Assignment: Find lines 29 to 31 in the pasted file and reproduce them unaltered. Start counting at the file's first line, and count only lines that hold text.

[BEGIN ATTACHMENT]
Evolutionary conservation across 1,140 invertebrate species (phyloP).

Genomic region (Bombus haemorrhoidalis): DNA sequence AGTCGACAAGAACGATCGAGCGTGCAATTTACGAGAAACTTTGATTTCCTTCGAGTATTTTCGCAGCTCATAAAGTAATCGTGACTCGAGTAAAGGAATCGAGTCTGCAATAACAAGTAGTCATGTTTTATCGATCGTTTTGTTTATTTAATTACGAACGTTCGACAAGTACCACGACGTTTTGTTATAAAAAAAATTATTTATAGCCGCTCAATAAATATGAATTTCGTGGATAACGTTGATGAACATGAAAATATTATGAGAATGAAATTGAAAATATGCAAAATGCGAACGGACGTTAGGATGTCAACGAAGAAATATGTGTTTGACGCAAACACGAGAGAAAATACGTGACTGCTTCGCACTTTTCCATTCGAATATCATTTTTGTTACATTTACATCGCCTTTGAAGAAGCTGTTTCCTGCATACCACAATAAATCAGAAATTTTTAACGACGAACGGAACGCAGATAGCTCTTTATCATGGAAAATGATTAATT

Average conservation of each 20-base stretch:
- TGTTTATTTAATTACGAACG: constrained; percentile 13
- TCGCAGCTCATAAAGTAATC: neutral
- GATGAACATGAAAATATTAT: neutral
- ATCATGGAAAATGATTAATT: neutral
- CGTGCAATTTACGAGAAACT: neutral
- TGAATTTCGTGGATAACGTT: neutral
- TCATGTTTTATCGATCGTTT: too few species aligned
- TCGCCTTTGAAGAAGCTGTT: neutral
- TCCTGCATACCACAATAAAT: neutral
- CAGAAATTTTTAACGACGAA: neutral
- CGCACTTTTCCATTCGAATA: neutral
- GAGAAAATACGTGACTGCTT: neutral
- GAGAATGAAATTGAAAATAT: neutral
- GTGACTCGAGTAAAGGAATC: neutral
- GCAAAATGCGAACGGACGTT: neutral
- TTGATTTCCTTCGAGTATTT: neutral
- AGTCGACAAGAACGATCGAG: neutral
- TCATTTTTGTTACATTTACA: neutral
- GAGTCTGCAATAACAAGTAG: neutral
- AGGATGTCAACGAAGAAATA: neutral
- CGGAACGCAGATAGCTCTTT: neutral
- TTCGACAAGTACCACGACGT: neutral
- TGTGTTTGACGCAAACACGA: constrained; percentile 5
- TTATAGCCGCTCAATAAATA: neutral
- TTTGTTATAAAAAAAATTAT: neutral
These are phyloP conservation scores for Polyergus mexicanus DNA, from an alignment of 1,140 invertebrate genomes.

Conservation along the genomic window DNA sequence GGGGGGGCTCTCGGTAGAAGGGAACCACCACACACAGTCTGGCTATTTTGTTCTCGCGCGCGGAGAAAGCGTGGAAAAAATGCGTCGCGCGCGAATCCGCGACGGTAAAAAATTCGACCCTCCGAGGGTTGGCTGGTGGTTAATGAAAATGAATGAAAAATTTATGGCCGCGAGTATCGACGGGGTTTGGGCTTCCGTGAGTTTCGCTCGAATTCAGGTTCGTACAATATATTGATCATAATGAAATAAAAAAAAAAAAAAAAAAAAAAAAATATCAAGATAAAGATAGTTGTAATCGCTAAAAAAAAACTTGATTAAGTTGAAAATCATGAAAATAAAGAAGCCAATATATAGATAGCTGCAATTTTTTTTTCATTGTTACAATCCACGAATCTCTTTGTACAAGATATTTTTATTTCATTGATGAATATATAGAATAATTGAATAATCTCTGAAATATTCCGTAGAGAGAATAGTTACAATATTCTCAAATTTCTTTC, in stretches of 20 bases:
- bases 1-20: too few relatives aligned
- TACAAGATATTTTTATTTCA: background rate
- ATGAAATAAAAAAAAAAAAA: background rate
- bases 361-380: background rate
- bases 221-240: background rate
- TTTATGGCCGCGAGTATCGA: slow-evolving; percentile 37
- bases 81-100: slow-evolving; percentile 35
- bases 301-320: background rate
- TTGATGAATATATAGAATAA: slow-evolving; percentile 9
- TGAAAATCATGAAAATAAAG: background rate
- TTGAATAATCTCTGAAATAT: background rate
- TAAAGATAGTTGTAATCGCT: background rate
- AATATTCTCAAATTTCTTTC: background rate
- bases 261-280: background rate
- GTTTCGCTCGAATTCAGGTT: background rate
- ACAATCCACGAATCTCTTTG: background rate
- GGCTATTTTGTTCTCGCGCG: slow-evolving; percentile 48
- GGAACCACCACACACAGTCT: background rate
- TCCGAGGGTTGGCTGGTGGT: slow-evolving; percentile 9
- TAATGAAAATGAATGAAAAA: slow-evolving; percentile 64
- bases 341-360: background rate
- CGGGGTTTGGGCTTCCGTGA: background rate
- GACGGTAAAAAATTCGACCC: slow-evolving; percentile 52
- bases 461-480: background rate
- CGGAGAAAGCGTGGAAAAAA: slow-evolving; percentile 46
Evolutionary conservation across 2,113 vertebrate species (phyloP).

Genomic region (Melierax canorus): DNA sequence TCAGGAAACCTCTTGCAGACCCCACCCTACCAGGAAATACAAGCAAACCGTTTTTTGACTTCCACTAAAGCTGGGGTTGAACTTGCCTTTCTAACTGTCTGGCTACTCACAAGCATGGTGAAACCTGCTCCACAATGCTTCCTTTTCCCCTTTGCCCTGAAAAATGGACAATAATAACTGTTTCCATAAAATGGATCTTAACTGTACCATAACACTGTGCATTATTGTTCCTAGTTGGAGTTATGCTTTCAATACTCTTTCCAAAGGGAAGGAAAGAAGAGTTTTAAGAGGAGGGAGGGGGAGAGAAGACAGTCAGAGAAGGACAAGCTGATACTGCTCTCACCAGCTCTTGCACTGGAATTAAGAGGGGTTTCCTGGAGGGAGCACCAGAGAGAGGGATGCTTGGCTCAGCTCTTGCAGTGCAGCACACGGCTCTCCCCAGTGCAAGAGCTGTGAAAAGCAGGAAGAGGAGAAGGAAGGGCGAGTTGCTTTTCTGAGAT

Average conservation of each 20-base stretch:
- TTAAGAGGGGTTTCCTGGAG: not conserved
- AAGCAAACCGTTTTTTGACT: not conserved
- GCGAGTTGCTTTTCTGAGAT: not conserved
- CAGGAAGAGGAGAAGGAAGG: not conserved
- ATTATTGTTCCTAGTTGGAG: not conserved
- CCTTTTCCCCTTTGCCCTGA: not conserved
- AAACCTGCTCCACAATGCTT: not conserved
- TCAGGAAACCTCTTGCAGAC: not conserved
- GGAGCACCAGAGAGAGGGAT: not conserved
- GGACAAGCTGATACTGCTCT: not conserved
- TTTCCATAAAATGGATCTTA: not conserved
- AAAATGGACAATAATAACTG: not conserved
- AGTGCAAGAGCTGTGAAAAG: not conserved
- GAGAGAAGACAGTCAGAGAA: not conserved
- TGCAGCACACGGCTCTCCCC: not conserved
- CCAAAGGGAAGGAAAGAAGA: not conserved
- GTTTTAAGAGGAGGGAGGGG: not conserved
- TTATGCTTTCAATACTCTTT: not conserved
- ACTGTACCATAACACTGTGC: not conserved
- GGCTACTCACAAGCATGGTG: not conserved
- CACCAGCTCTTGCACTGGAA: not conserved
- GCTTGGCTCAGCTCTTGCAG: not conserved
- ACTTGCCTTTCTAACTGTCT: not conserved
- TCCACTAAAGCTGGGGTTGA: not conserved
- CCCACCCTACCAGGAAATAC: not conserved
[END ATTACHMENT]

These are phyloP conservation scores for Polyergus mexicanus DNA, from an alignment of 1,140 invertebrate genomes.

Conservation along the genomic window DNA sequence GGGGGGGCTCTCGGTAGAAGGGAACCACCACACACAGTCTGGCTATTTTGTTCTCGCGCGCGGAGAAAGCGTGGAAAAAATGCGTCGCGCGCGAATCCGCGACGGTAAAAAATTCGACCCTCCGAGGGTTGGCTGGTGGTTAATGAAAATGAATGAAAAATTTATGGCCGCGAGTATCGACGGGGTTTGGGCTTCCGTGAGTTTCGCTCGAATTCAGGTTCGTACAATATATTGATCATAATGAAATAAAAAAAAAAAAAAAAAAAAAAAAATATCAAGATAAAGATAGTTGTAATCGCTAAAAAAAAACTTGATTAAGTTGAAAATCATGAAAATAAAGAAGCCAATATATAGATAGCTGCAATTTTTTTTTCATTGTTACAATCCACGAATCTCTTTGTACAAGATATTTTTATTTCATTGATGAATATATAGAATAATTGAATAATCTCTGAAATATTCCGTAGAGAGAATAGTTACAATATTCTCAAATTTCTTTC, in stretches of 20 bases:
- bases 1-20: too few relatives aligned